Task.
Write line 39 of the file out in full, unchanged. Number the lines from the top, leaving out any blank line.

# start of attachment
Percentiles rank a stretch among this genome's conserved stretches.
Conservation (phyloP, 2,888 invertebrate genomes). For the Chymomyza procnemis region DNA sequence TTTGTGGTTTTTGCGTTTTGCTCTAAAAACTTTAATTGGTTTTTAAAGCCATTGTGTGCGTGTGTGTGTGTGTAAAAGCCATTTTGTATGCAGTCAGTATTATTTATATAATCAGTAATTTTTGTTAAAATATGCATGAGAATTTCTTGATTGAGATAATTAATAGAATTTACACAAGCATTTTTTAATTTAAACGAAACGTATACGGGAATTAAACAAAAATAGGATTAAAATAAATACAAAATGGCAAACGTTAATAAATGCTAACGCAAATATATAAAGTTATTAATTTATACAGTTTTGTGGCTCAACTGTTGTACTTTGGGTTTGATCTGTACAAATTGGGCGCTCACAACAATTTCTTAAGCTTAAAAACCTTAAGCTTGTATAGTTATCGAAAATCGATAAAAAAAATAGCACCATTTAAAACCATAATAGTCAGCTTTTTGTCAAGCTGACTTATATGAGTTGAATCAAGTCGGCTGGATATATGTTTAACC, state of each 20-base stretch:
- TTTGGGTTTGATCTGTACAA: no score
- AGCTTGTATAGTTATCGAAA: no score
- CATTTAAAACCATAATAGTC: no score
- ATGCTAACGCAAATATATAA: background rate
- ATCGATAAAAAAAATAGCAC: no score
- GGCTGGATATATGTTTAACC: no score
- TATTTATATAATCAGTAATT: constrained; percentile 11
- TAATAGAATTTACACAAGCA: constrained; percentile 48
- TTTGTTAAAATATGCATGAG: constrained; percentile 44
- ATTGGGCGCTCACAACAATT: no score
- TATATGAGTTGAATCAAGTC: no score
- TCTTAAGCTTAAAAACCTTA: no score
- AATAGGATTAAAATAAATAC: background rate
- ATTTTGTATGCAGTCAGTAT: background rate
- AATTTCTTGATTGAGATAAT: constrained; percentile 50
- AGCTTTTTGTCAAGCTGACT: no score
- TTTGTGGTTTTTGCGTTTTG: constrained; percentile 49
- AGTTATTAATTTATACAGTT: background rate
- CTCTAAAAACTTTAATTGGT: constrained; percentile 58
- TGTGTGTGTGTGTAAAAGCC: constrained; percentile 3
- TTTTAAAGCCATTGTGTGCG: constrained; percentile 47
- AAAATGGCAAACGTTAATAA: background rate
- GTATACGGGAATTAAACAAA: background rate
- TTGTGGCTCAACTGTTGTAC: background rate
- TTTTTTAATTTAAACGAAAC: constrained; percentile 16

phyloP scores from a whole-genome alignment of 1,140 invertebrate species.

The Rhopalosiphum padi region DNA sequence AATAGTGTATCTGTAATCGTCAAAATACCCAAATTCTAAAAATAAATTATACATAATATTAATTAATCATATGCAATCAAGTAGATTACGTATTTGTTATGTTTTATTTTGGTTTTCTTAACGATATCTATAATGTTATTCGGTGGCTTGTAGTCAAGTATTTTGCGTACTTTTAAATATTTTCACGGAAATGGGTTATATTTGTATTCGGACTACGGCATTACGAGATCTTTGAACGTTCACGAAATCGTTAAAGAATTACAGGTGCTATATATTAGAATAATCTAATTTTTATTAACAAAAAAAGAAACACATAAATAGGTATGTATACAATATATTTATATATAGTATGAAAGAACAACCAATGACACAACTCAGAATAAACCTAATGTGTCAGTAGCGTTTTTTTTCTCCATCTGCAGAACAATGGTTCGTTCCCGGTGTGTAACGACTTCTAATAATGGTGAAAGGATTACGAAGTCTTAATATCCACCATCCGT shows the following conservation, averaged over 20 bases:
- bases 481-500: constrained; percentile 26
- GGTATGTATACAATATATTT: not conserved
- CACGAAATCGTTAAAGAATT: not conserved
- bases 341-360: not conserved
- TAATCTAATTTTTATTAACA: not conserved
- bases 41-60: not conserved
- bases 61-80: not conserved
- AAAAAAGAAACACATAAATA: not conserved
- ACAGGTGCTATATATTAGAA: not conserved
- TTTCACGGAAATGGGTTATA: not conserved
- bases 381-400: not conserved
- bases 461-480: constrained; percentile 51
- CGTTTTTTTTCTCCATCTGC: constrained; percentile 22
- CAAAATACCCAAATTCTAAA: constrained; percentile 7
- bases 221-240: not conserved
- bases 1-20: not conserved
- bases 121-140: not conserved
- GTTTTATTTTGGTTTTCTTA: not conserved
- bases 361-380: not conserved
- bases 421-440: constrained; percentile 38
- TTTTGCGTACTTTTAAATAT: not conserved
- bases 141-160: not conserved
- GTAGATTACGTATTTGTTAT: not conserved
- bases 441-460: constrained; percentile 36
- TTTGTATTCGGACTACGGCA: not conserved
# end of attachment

- TTTCACGGAAATGGGTTATA: not conserved